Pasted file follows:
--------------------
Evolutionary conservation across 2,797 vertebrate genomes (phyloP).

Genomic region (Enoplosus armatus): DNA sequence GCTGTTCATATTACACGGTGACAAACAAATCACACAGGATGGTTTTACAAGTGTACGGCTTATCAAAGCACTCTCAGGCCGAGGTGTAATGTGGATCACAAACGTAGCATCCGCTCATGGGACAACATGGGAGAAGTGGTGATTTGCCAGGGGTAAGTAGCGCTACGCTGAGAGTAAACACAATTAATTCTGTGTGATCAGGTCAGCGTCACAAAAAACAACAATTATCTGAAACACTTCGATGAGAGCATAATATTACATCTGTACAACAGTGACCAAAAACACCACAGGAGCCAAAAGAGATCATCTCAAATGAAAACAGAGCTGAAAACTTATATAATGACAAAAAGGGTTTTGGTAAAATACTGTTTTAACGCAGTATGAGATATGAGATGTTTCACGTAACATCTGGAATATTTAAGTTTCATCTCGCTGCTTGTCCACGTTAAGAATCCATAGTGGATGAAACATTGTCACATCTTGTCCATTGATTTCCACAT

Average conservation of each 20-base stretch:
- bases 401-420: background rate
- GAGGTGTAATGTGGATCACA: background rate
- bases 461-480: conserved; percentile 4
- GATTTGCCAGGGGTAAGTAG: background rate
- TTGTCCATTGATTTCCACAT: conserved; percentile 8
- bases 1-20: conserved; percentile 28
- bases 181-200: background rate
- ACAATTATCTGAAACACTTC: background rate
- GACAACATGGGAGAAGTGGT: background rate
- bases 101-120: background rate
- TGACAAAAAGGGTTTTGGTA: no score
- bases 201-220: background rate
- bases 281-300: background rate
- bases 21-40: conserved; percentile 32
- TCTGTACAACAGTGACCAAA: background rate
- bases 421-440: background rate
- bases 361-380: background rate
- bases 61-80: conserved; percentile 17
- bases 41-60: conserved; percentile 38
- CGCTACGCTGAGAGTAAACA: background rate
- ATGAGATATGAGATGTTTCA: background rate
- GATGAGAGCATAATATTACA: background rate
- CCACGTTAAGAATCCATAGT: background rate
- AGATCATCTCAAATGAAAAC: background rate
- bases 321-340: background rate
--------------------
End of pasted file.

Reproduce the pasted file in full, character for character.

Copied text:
Evolutionary conservation across 2,797 vertebrate genomes (phyloP).

Genomic region (Enoplosus armatus): DNA sequence GCTGTTCATATTACACGGTGACAAACAAATCACACAGGATGGTTTTACAAGTGTACGGCTTATCAAAGCACTCTCAGGCCGAGGTGTAATGTGGATCACAAACGTAGCATCCGCTCATGGGACAACATGGGAGAAGTGGTGATTTGCCAGGGGTAAGTAGCGCTACGCTGAGAGTAAACACAATTAATTCTGTGTGATCAGGTCAGCGTCACAAAAAACAACAATTATCTGAAACACTTCGATGAGAGCATAATATTACATCTGTACAACAGTGACCAAAAACACCACAGGAGCCAAAAGAGATCATCTCAAATGAAAACAGAGCTGAAAACTTATATAATGACAAAAAGGGTTTTGGTAAAATACTGTTTTAACGCAGTATGAGATATGAGATGTTTCACGTAACATCTGGAATATTTAAGTTTCATCTCGCTGCTTGTCCACGTTAAGAATCCATAGTGGATGAAACATTGTCACATCTTGTCCATTGATTTCCACAT

Average conservation of each 20-base stretch:
- bases 401-420: background rate
- GAGGTGTAATGTGGATCACA: background rate
- bases 461-480: conserved; percentile 4
- GATTTGCCAGGGGTAAGTAG: background rate
- TTGTCCATTGATTTCCACAT: conserved; percentile 8
- bases 1-20: conserved; percentile 28
- bases 181-200: background rate
- ACAATTATCTGAAACACTTC: background rate
- GACAACATGGGAGAAGTGGT: background rate
- bases 101-120: background rate
- TGACAAAAAGGGTTTTGGTA: no score
- bases 201-220: background rate
- bases 281-300: background rate
- bases 21-40: conserved; percentile 32
- TCTGTACAACAGTGACCAAA: background rate
- bases 421-440: background rate
- bases 361-380: background rate
- bases 61-80: conserved; percentile 17
- bases 41-60: conserved; percentile 38
- CGCTACGCTGAGAGTAAACA: background rate
- ATGAGATATGAGATGTTTCA: background rate
- GATGAGAGCATAATATTACA: background rate
- CCACGTTAAGAATCCATAGT: background rate
- AGATCATCTCAAATGAAAAC: background rate
- bases 321-340: background rate